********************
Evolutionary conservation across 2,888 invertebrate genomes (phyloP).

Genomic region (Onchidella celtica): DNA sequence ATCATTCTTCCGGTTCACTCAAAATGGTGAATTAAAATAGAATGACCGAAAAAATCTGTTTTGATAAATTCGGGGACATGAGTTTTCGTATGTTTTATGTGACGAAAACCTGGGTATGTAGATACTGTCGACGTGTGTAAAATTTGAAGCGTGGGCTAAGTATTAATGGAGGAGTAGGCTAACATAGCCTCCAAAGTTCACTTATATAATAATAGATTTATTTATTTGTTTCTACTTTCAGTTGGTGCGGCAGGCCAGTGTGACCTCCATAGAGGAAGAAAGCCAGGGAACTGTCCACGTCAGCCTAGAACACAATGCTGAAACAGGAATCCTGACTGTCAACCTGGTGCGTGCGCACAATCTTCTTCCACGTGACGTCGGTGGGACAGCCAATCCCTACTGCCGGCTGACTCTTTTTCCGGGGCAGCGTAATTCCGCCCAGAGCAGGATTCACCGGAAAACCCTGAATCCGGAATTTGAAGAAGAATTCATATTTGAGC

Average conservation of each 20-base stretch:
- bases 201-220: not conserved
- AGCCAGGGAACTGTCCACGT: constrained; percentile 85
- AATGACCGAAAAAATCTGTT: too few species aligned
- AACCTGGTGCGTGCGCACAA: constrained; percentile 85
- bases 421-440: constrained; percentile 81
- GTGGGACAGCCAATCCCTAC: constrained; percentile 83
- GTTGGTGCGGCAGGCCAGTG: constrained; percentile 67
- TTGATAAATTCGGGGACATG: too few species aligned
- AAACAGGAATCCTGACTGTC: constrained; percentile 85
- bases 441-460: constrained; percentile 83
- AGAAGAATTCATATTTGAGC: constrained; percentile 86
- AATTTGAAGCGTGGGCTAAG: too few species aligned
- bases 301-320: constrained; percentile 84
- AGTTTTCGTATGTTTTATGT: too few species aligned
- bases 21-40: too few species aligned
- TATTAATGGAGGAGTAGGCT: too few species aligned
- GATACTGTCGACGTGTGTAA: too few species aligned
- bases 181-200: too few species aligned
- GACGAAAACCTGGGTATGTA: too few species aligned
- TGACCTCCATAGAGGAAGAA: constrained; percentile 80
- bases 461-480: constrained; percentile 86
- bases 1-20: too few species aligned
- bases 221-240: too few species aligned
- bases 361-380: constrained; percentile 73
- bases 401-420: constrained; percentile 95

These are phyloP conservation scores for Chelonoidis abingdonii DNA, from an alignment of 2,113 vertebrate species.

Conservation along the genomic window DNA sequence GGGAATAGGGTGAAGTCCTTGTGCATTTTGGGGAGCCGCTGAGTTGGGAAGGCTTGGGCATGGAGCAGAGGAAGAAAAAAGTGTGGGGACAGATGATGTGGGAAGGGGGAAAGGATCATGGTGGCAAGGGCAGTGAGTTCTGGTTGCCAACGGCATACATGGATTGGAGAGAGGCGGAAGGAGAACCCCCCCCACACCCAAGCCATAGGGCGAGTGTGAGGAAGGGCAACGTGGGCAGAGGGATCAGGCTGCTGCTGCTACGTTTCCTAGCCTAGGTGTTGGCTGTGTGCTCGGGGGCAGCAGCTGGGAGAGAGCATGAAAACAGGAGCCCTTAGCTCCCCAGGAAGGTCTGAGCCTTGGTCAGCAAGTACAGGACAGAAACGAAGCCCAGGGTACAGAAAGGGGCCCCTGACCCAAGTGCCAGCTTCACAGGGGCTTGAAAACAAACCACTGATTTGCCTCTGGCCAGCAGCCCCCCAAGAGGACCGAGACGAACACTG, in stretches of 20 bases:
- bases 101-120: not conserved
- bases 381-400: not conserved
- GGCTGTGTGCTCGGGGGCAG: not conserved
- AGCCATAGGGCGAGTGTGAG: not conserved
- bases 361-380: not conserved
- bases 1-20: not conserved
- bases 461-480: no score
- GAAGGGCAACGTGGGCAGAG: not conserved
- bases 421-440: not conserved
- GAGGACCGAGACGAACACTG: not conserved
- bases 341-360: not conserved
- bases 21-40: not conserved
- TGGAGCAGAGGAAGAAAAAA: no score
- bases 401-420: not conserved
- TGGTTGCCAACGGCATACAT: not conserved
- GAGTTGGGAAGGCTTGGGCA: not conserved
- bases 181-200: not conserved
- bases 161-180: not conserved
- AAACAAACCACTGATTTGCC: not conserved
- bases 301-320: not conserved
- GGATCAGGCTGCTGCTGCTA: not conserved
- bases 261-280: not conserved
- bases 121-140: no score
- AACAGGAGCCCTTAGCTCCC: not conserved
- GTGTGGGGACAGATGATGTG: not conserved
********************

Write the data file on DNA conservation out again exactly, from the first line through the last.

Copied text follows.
Evolutionary conservation across 2,888 invertebrate genomes (phyloP).

Genomic region (Onchidella celtica): DNA sequence ATCATTCTTCCGGTTCACTCAAAATGGTGAATTAAAATAGAATGACCGAAAAAATCTGTTTTGATAAATTCGGGGACATGAGTTTTCGTATGTTTTATGTGACGAAAACCTGGGTATGTAGATACTGTCGACGTGTGTAAAATTTGAAGCGTGGGCTAAGTATTAATGGAGGAGTAGGCTAACATAGCCTCCAAAGTTCACTTATATAATAATAGATTTATTTATTTGTTTCTACTTTCAGTTGGTGCGGCAGGCCAGTGTGACCTCCATAGAGGAAGAAAGCCAGGGAACTGTCCACGTCAGCCTAGAACACAATGCTGAAACAGGAATCCTGACTGTCAACCTGGTGCGTGCGCACAATCTTCTTCCACGTGACGTCGGTGGGACAGCCAATCCCTACTGCCGGCTGACTCTTTTTCCGGGGCAGCGTAATTCCGCCCAGAGCAGGATTCACCGGAAAACCCTGAATCCGGAATTTGAAGAAGAATTCATATTTGAGC

Average conservation of each 20-base stretch:
- bases 201-220: not conserved
- AGCCAGGGAACTGTCCACGT: constrained; percentile 85
- AATGACCGAAAAAATCTGTT: too few species aligned
- AACCTGGTGCGTGCGCACAA: constrained; percentile 85
- bases 421-440: constrained; percentile 81
- GTGGGACAGCCAATCCCTAC: constrained; percentile 83
- GTTGGTGCGGCAGGCCAGTG: constrained; percentile 67
- TTGATAAATTCGGGGACATG: too few species aligned
- AAACAGGAATCCTGACTGTC: constrained; percentile 85
- bases 441-460: constrained; percentile 83
- AGAAGAATTCATATTTGAGC: constrained; percentile 86
- AATTTGAAGCGTGGGCTAAG: too few species aligned
- bases 301-320: constrained; percentile 84
- AGTTTTCGTATGTTTTATGT: too few species aligned
- bases 21-40: too few species aligned
- TATTAATGGAGGAGTAGGCT: too few species aligned
- GATACTGTCGACGTGTGTAA: too few species aligned
- bases 181-200: too few species aligned
- GACGAAAACCTGGGTATGTA: too few species aligned
- TGACCTCCATAGAGGAAGAA: constrained; percentile 80
- bases 461-480: constrained; percentile 86
- bases 1-20: too few species aligned
- bases 221-240: too few species aligned
- bases 361-380: constrained; percentile 73
- bases 401-420: constrained; percentile 95

These are phyloP conservation scores for Chelonoidis abingdonii DNA, from an alignment of 2,113 vertebrate species.

Conservation along the genomic window DNA sequence GGGAATAGGGTGAAGTCCTTGTGCATTTTGGGGAGCCGCTGAGTTGGGAAGGCTTGGGCATGGAGCAGAGGAAGAAAAAAGTGTGGGGACAGATGATGTGGGAAGGGGGAAAGGATCATGGTGGCAAGGGCAGTGAGTTCTGGTTGCCAACGGCATACATGGATTGGAGAGAGGCGGAAGGAGAACCCCCCCCACACCCAAGCCATAGGGCGAGTGTGAGGAAGGGCAACGTGGGCAGAGGGATCAGGCTGCTGCTGCTACGTTTCCTAGCCTAGGTGTTGGCTGTGTGCTCGGGGGCAGCAGCTGGGAGAGAGCATGAAAACAGGAGCCCTTAGCTCCCCAGGAAGGTCTGAGCCTTGGTCAGCAAGTACAGGACAGAAACGAAGCCCAGGGTACAGAAAGGGGCCCCTGACCCAAGTGCCAGCTTCACAGGGGCTTGAAAACAAACCACTGATTTGCCTCTGGCCAGCAGCCCCCCAAGAGGACCGAGACGAACACTG, in stretches of 20 bases:
- bases 101-120: not conserved
- bases 381-400: not conserved
- GGCTGTGTGCTCGGGGGCAG: not conserved
- AGCCATAGGGCGAGTGTGAG: not conserved
- bases 361-380: not conserved
- bases 1-20: not conserved
- bases 461-480: no score
- GAAGGGCAACGTGGGCAGAG: not conserved
- bases 421-440: not conserved
- GAGGACCGAGACGAACACTG: not conserved
- bases 341-360: not conserved
- bases 21-40: not conserved
- TGGAGCAGAGGAAGAAAAAA: no score
- bases 401-420: not conserved
- TGGTTGCCAACGGCATACAT: not conserved
- GAGTTGGGAAGGCTTGGGCA: not conserved
- bases 181-200: not conserved
- bases 161-180: not conserved
- AAACAAACCACTGATTTGCC: not conserved
- bases 301-320: not conserved
- GGATCAGGCTGCTGCTGCTA: not conserved
- bases 261-280: not conserved
- bases 121-140: no score
- AACAGGAGCCCTTAGCTCCC: not conserved
- GTGTGGGGACAGATGATGTG: not conserved